Originally posted by Ravinder Gonalla: hi, i have two same methods in two different interfaces. if one class implemnting two interfaces, then how should i implement two same methods in that calss.
Thanks , ravinder.
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If you say interfaces then nothing is implemented in there.So what is the issue , the class implementing the two interfaces would have only one method of the same signature of what is present in the two interfaces.Only one implementation.
I got asked this question in an interview a long time ago. I scratched my head for quite a while, thinking there was some special piece of magic for dealing with this issue. But there isn't.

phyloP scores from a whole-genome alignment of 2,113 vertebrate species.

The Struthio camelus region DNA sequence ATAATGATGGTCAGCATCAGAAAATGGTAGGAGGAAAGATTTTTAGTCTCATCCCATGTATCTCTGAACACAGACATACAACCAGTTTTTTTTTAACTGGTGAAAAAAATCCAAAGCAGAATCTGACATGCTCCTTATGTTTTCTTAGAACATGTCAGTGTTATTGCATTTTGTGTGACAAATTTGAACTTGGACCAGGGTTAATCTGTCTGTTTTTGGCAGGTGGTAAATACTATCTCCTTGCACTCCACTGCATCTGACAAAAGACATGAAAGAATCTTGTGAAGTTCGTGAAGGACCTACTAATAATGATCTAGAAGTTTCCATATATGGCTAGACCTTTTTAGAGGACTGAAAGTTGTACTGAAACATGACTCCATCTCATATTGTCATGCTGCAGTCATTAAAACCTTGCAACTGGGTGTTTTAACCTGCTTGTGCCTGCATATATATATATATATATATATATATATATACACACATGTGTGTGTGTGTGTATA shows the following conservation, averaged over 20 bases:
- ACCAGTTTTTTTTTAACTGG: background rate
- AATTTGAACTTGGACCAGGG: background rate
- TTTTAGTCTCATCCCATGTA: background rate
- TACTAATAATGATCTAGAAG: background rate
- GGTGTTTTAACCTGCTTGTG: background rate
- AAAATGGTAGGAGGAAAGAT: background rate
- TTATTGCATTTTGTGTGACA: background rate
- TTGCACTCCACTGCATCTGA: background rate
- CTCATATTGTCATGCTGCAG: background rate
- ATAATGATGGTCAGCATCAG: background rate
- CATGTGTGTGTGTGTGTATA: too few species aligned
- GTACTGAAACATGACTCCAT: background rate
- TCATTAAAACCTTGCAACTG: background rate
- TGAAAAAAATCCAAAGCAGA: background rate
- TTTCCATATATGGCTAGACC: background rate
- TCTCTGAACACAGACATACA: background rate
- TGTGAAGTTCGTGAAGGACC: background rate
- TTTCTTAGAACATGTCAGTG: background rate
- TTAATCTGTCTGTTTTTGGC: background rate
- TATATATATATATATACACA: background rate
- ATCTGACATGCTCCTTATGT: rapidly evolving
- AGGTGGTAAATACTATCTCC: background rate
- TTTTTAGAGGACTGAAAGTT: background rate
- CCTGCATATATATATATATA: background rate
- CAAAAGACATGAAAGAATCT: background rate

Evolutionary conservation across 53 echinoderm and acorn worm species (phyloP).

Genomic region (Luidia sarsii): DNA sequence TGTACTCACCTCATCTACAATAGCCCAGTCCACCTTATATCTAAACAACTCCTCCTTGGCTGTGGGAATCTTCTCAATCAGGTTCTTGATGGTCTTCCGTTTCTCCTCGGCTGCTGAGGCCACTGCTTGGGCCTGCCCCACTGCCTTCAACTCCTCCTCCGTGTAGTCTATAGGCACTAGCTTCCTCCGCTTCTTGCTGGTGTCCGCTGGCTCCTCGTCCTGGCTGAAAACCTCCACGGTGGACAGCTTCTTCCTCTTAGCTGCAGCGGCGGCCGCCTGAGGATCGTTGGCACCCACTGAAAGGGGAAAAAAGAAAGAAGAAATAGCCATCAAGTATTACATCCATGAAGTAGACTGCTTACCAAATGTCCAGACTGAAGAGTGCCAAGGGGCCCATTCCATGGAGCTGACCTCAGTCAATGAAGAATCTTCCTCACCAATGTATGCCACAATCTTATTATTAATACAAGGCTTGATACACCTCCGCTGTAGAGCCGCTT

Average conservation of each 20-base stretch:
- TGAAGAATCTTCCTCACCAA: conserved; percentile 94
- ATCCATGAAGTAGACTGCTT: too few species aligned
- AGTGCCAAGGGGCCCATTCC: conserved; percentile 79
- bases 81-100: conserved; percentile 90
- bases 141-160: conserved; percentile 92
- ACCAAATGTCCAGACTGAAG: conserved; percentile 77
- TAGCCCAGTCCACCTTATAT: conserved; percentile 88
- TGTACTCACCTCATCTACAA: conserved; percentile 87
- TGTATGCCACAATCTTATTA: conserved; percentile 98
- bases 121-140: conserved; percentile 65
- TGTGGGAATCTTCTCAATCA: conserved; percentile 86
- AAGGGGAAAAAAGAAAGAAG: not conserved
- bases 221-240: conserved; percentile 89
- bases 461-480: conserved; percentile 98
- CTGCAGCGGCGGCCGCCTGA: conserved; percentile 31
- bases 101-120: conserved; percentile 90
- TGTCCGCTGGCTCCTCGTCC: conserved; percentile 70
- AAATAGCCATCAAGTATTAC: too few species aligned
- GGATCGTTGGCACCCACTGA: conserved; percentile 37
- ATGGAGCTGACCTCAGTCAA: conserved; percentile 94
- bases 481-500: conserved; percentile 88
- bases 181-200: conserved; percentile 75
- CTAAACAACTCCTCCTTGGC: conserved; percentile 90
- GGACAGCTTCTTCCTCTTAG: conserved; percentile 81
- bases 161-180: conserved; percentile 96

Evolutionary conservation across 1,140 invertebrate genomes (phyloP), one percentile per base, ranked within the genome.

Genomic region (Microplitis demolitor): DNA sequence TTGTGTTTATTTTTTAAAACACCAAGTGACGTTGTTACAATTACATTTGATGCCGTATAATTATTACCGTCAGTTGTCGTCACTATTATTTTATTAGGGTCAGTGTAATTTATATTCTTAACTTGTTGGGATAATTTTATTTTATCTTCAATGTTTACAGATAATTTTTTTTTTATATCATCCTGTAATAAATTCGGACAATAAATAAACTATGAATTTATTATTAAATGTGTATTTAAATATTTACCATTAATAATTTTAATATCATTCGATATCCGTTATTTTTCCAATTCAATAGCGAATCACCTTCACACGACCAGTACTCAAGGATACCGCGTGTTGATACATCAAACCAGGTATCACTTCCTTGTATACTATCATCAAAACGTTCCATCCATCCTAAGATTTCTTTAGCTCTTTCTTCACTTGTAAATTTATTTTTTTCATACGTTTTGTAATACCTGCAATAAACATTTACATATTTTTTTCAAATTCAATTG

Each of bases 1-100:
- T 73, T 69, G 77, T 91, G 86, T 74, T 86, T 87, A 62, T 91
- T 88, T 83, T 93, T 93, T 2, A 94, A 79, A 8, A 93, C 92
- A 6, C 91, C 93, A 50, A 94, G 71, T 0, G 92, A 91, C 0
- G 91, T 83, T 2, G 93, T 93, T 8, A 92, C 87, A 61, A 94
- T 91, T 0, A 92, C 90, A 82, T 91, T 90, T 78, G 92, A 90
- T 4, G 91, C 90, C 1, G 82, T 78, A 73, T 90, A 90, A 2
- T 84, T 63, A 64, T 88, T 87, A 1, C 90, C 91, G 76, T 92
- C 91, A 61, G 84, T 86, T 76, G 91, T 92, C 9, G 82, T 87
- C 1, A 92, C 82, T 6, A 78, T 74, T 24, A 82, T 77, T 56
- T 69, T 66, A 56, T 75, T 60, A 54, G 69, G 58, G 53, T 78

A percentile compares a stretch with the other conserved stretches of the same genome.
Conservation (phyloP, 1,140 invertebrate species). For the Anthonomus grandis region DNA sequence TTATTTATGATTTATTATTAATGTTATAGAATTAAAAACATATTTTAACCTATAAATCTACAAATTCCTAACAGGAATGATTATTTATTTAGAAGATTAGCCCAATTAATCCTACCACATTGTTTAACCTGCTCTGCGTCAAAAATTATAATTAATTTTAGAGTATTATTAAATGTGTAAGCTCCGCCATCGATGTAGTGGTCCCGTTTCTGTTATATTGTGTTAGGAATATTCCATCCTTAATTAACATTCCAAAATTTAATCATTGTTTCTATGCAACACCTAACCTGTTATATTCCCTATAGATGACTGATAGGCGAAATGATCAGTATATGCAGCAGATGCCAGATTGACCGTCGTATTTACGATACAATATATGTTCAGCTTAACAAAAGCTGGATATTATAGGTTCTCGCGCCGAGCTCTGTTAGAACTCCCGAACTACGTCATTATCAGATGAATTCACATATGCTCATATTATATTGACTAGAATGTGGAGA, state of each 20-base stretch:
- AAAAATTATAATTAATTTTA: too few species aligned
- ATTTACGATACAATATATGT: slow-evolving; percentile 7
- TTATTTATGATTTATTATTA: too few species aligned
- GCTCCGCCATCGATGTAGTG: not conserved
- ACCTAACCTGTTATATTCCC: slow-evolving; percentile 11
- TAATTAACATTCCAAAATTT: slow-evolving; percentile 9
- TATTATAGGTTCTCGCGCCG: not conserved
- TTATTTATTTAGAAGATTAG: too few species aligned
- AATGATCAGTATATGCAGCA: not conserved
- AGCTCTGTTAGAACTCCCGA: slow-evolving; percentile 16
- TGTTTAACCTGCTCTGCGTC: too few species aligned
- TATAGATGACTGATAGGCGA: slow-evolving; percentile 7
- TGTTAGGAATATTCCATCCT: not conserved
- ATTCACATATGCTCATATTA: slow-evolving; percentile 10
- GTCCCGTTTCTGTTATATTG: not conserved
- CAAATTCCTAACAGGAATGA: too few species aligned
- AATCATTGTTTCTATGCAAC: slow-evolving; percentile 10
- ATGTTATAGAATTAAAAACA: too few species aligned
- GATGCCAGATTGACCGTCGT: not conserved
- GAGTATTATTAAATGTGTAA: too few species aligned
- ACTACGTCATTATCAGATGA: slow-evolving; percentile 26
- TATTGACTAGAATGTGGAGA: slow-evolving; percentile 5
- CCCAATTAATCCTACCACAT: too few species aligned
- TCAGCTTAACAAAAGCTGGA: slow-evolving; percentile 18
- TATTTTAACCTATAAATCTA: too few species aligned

If you have two interfaces with a method with the same name and signature, and you choose to declare that a particular class implements both interfaces, then you just write one single method in the class. You cannot tell which interface's version is being called. Therefore, if the name-named methods in the two interfaces have different purposes, you are stuck.
The answer that they wanted in this interview was that you should refactor the class, so that it no longer directly implements the interfaces, but instead has methods that return an object implementing those interfaces. That's a good solution, if such a refactoring is possible within the context of your overall application.
When one first comes across it, the issue of same-named methods in interfaces sounds as if it would be a dreadful limitation of Java. In practice, I have been doing Java for nearly 10 years, and have never come across a real instance of it.